The Hobbit: an Unexpected Journey is on TV tonight (7.30pm, ITV). It wasn’t Peter Jackson’s finest film about Middle-Earth but that’s no fault of New Zealand, which played a starring role. Or as location manager (and proud Kiwi) Jared Connon put it: “This place is scenery on steroids!”
Back in 2014, Connon and cast members Martin Freeman, Richard Armitage and Evangeline Lilly revealed to us the real places behind the shoot…
THE TROLLSHAWS FOREST
Piopio, which doubles in The Hobbit as the Trollshaws forest, is a picturesque village in the King Country of North Island, with forests, pretty farmlands, exotic fauna and the Waitomo Glowworm Caves. Many scenes from the first film, An Unexpected Journey, were filmed at Piopio, including the Wargs and Orcs’ attack; the Troll Hoard Cave; and Gandalf ’s gift to Bilbo Baggins of a magical weapon. “The King Country was certainly one of my favourite locations from the film,” says Connon. “I loved scouting there as I got to explore the amazing cave systems.” Richard Armitage, who plays Thorin, also made the most of his time there: “I visited the Waitomo Caves and saw the glowworms,” he says. “And I skied down Mount Ruapehu, and the ski locations of Queenstown [on South Island]. I took a helicopter out to the marine volcano of White Island and to the fjord of Milford Sound – this was all in my playtime!”
THE MISTY MOUNTAIN
Paradise, in the Otago region of the South Island, overlooked by looming Mount Earnslaw, was the setting used for filming the journey through the Misty Mountain in the first Hobbit film, An Unexpected Journey. Paradise is also where shape-shifter Beorn’s house was captured in the second film, The Desolation of Smaug. And Jane Campion set her harrowing BBC2 drama Top of the Lake here, too. “The name says it all really,” says Connon.
When you’re not transfixed by the view, there’s plenty to do – from lounging in hot pools and trekking on volcanos to visiting geysers and watching wildlife, including whales, dolphins, seals and penguins. Evangeline Lilly, who plays the elf Tauriel, managed to sneak off to explore. “I’d heard it was incredible, and of course it is more incredible than you can describe,” she says. “Truly and utterly breathtaking.”
In The Desolation of Smaug, dwarves go bobbing down the rapids of the Forest River in barrels. The action was actually filmed on the Pelorus River in the Marlborough region of South Island. “I loved spending time on the rocky river edge, staring into the crystal-clear waters, looking for trout and reminiscing about swimming here when I was younger,” says Connon. Visitors, thankfully, can take to the water by kayak, rather than trying the barrel option. River tours go to the exact spots where the young dwarf Kili was filmed and where the dwarves clambered out of their barrels.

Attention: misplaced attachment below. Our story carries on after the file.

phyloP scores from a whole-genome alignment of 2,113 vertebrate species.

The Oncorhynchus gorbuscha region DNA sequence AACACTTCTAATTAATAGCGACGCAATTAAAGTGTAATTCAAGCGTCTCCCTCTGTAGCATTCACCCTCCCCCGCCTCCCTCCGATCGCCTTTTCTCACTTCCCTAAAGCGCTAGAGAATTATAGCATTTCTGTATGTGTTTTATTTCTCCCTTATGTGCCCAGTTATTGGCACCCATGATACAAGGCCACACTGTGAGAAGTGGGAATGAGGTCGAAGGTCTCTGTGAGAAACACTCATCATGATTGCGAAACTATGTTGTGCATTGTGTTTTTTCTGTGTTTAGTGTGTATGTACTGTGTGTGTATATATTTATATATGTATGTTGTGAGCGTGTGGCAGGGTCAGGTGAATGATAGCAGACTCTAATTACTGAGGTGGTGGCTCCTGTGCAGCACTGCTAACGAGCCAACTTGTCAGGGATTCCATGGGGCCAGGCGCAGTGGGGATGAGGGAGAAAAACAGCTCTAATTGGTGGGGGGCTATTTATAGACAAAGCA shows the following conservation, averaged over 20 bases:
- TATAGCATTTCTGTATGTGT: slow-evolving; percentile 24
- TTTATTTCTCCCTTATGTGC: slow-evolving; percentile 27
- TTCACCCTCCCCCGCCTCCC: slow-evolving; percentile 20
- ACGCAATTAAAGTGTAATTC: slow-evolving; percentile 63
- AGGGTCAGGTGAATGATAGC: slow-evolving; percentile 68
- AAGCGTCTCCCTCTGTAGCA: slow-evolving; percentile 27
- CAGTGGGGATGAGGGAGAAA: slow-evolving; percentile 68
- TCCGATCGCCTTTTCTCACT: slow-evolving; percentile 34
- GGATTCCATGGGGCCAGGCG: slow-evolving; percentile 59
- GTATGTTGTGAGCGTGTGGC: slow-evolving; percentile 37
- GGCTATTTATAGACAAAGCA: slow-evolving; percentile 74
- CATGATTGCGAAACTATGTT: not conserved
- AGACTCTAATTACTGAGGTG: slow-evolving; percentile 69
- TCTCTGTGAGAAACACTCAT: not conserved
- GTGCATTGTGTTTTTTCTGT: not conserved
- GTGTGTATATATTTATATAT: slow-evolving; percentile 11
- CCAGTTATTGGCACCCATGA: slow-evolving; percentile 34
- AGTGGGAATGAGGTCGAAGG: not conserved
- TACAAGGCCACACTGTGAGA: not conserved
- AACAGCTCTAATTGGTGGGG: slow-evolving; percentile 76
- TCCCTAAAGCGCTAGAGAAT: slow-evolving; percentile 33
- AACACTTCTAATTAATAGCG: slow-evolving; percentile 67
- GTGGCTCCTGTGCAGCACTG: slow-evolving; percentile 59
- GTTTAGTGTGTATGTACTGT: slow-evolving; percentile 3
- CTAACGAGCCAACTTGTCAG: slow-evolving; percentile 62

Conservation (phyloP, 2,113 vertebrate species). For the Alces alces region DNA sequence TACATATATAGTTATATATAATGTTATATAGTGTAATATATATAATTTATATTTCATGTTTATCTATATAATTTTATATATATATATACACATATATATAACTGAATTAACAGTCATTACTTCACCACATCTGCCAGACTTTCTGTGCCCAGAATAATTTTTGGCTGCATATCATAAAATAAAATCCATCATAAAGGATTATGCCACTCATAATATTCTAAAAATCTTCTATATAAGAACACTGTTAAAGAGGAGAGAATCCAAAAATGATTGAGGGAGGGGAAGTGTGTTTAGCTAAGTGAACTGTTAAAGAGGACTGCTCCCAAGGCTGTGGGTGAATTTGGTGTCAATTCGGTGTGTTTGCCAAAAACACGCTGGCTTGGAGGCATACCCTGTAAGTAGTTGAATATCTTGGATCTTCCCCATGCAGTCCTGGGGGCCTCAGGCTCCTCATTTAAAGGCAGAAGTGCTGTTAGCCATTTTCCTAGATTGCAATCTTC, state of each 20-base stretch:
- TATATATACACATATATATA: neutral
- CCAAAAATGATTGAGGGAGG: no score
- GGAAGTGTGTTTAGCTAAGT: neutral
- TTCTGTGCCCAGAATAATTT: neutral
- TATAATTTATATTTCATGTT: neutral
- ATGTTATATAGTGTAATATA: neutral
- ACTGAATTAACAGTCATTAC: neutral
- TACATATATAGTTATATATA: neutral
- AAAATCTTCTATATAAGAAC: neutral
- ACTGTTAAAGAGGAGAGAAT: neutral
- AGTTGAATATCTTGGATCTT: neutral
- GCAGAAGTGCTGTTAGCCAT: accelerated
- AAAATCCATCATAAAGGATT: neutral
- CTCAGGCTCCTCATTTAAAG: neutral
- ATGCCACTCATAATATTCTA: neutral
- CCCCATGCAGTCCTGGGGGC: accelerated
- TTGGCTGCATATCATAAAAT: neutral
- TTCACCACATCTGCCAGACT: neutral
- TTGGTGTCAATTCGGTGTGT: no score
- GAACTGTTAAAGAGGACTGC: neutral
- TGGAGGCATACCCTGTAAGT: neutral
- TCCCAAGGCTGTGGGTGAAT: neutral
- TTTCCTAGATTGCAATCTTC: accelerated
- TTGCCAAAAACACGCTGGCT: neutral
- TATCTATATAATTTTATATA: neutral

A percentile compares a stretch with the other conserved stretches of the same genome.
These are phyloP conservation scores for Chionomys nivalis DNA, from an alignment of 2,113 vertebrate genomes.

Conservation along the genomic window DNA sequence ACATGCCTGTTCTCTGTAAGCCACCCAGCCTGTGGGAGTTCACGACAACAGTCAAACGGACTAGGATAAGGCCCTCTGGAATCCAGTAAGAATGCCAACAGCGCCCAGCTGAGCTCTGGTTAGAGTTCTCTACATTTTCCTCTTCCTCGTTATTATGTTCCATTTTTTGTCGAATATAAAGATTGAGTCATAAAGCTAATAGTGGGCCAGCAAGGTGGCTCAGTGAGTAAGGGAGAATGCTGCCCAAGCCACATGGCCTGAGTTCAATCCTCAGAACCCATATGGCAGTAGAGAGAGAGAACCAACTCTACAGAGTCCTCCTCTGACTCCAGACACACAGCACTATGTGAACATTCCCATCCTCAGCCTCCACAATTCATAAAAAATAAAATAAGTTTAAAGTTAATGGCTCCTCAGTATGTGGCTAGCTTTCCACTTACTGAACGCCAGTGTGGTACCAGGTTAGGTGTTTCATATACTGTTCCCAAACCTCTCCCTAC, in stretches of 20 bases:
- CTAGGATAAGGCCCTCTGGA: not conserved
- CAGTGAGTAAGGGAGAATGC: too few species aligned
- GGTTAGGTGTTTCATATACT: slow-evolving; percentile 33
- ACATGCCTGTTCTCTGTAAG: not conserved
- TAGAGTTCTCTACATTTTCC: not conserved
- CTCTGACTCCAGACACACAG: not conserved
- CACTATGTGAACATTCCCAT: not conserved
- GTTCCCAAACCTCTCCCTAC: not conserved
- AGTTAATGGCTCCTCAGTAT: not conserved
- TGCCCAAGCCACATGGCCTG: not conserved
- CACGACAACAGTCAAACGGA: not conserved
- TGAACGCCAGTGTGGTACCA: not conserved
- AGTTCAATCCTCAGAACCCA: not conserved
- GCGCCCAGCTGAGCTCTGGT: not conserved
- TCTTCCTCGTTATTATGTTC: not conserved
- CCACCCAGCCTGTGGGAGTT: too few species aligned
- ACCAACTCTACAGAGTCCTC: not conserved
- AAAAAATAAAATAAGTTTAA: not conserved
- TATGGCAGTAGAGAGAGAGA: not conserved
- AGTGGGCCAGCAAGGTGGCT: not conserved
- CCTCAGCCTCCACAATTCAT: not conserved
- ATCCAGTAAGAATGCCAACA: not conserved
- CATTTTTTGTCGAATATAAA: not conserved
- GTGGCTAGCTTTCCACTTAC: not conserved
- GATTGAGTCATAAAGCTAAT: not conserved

Doubling for Hidden Bay and the entrance to the Lonely Mountain in The Desolation of Smaug, staggering Mount Ruapehu in the Tongariro National Park on North Island is an active stratovolcano that last erupted in 2007. “This is probably one of the most surreal and incredible landscapes in New Zealand,” enthuses Connon. “There’s hardly a soul around, and it really offers a great rugged wilderness experience for people who love the outdoors.” It’s possible to hike to the crater or take a scenic chairlift ride into the clouds and have lunch at New Zealand’s highest café.
To re-create Lake-town or Esgaroth for The Desolation of Smaug, the film production team built a giant set of higgledy-piggledy, Tudor- style houses against the turquoise Lake Pukaki. The water here originates in a glacial feed, which is what gives it that otherworldly colour. The area attracts stargazers, cyclists and winter sports fanatics. Martin Freeman says the beauty of the landscape wasn’t lost on him. “It looked like CGI,” he says. “It looked more perfect than nature. We were just looking at mountains thinking, ‘No one is going to believe this is real’.” To see this mesmerising lake in all in its glory from the air, local helicopter companies offer flights over it.
Matamata, in the Hamilton and Waikato region of North Island, is a must on any Hobbit pilgrimage. This once-sleepy, horse-breeding town now houses the Hobbiton film set, with Hobbit-sized doorways cut into the side of the hills, and a Green Dragon Inn where you can stop for a tankard of ale and hearty Hobbit grub, such as homemade stew, beef and ale pie and a ham and cheese mousetrap. Hobbit attire is encouraged.